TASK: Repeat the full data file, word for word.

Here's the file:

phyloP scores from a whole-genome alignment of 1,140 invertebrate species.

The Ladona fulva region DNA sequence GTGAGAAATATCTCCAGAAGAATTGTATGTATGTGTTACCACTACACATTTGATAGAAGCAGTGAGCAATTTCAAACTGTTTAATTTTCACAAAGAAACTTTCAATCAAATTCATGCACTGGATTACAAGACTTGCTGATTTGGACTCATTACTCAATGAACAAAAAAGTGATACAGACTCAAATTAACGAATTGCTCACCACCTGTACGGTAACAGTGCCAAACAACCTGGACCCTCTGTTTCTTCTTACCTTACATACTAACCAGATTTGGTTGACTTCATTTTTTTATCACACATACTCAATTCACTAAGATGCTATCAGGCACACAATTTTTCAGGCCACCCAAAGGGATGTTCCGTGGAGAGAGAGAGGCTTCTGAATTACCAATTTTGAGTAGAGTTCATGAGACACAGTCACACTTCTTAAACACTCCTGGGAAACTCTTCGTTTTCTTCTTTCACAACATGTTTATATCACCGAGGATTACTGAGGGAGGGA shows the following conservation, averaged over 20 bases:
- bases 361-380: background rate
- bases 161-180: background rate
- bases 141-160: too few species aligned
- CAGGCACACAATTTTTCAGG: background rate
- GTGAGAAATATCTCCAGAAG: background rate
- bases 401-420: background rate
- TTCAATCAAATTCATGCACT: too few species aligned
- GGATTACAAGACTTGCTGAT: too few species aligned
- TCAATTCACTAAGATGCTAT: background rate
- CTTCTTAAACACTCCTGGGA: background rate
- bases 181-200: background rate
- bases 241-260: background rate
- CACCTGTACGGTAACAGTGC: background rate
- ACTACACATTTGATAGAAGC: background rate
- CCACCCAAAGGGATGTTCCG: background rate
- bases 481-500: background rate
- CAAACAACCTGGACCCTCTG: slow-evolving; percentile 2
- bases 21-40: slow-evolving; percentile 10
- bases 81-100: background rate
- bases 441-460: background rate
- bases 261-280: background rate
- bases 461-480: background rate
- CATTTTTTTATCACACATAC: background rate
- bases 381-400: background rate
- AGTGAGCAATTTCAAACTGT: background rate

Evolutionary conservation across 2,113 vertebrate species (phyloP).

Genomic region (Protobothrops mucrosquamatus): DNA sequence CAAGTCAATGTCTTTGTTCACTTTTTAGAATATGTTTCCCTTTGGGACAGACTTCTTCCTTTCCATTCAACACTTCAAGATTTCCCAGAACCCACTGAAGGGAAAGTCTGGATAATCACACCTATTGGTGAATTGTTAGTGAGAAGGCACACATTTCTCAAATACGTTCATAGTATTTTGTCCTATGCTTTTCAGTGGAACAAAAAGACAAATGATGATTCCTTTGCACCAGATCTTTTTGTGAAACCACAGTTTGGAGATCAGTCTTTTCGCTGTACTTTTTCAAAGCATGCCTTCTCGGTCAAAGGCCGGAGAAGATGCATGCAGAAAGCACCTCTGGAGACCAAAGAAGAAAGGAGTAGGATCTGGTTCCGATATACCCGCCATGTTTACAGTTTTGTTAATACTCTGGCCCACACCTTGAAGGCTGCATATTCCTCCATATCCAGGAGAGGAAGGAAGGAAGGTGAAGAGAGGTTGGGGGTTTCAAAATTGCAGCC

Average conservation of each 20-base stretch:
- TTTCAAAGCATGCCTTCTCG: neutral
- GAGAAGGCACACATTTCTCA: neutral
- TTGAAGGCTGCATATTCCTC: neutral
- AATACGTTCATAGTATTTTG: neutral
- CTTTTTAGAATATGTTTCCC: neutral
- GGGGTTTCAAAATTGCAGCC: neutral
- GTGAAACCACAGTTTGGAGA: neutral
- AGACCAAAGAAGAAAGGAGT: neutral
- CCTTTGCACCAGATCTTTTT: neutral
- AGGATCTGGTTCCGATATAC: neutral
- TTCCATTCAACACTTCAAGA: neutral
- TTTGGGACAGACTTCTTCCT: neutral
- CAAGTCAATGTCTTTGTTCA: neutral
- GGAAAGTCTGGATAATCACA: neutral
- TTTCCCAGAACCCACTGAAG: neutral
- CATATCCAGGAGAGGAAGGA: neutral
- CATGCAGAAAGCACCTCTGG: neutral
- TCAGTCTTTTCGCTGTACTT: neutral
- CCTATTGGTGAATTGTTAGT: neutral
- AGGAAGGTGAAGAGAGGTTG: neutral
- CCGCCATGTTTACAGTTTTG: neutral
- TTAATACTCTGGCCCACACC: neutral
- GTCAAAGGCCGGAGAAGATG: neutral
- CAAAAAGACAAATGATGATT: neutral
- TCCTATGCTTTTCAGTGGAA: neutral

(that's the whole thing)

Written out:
phyloP scores from a whole-genome alignment of 1,140 invertebrate species.

The Ladona fulva region DNA sequence GTGAGAAATATCTCCAGAAGAATTGTATGTATGTGTTACCACTACACATTTGATAGAAGCAGTGAGCAATTTCAAACTGTTTAATTTTCACAAAGAAACTTTCAATCAAATTCATGCACTGGATTACAAGACTTGCTGATTTGGACTCATTACTCAATGAACAAAAAAGTGATACAGACTCAAATTAACGAATTGCTCACCACCTGTACGGTAACAGTGCCAAACAACCTGGACCCTCTGTTTCTTCTTACCTTACATACTAACCAGATTTGGTTGACTTCATTTTTTTATCACACATACTCAATTCACTAAGATGCTATCAGGCACACAATTTTTCAGGCCACCCAAAGGGATGTTCCGTGGAGAGAGAGAGGCTTCTGAATTACCAATTTTGAGTAGAGTTCATGAGACACAGTCACACTTCTTAAACACTCCTGGGAAACTCTTCGTTTTCTTCTTTCACAACATGTTTATATCACCGAGGATTACTGAGGGAGGGA shows the following conservation, averaged over 20 bases:
- bases 361-380: background rate
- bases 161-180: background rate
- bases 141-160: too few species aligned
- CAGGCACACAATTTTTCAGG: background rate
- GTGAGAAATATCTCCAGAAG: background rate
- bases 401-420: background rate
- TTCAATCAAATTCATGCACT: too few species aligned
- GGATTACAAGACTTGCTGAT: too few species aligned
- TCAATTCACTAAGATGCTAT: background rate
- CTTCTTAAACACTCCTGGGA: background rate
- bases 181-200: background rate
- bases 241-260: background rate
- CACCTGTACGGTAACAGTGC: background rate
- ACTACACATTTGATAGAAGC: background rate
- CCACCCAAAGGGATGTTCCG: background rate
- bases 481-500: background rate
- CAAACAACCTGGACCCTCTG: slow-evolving; percentile 2
- bases 21-40: slow-evolving; percentile 10
- bases 81-100: background rate
- bases 441-460: background rate
- bases 261-280: background rate
- bases 461-480: background rate
- CATTTTTTTATCACACATAC: background rate
- bases 381-400: background rate
- AGTGAGCAATTTCAAACTGT: background rate

Evolutionary conservation across 2,113 vertebrate species (phyloP).

Genomic region (Protobothrops mucrosquamatus): DNA sequence CAAGTCAATGTCTTTGTTCACTTTTTAGAATATGTTTCCCTTTGGGACAGACTTCTTCCTTTCCATTCAACACTTCAAGATTTCCCAGAACCCACTGAAGGGAAAGTCTGGATAATCACACCTATTGGTGAATTGTTAGTGAGAAGGCACACATTTCTCAAATACGTTCATAGTATTTTGTCCTATGCTTTTCAGTGGAACAAAAAGACAAATGATGATTCCTTTGCACCAGATCTTTTTGTGAAACCACAGTTTGGAGATCAGTCTTTTCGCTGTACTTTTTCAAAGCATGCCTTCTCGGTCAAAGGCCGGAGAAGATGCATGCAGAAAGCACCTCTGGAGACCAAAGAAGAAAGGAGTAGGATCTGGTTCCGATATACCCGCCATGTTTACAGTTTTGTTAATACTCTGGCCCACACCTTGAAGGCTGCATATTCCTCCATATCCAGGAGAGGAAGGAAGGAAGGTGAAGAGAGGTTGGGGGTTTCAAAATTGCAGCC

Average conservation of each 20-base stretch:
- TTTCAAAGCATGCCTTCTCG: neutral
- GAGAAGGCACACATTTCTCA: neutral
- TTGAAGGCTGCATATTCCTC: neutral
- AATACGTTCATAGTATTTTG: neutral
- CTTTTTAGAATATGTTTCCC: neutral
- GGGGTTTCAAAATTGCAGCC: neutral
- GTGAAACCACAGTTTGGAGA: neutral
- AGACCAAAGAAGAAAGGAGT: neutral
- CCTTTGCACCAGATCTTTTT: neutral
- AGGATCTGGTTCCGATATAC: neutral
- TTCCATTCAACACTTCAAGA: neutral
- TTTGGGACAGACTTCTTCCT: neutral
- CAAGTCAATGTCTTTGTTCA: neutral
- GGAAAGTCTGGATAATCACA: neutral
- TTTCCCAGAACCCACTGAAG: neutral
- CATATCCAGGAGAGGAAGGA: neutral
- CATGCAGAAAGCACCTCTGG: neutral
- TCAGTCTTTTCGCTGTACTT: neutral
- CCTATTGGTGAATTGTTAGT: neutral
- AGGAAGGTGAAGAGAGGTTG: neutral
- CCGCCATGTTTACAGTTTTG: neutral
- TTAATACTCTGGCCCACACC: neutral
- GTCAAAGGCCGGAGAAGATG: neutral
- CAAAAAGACAAATGATGATT: neutral
- TCCTATGCTTTTCAGTGGAA: neutral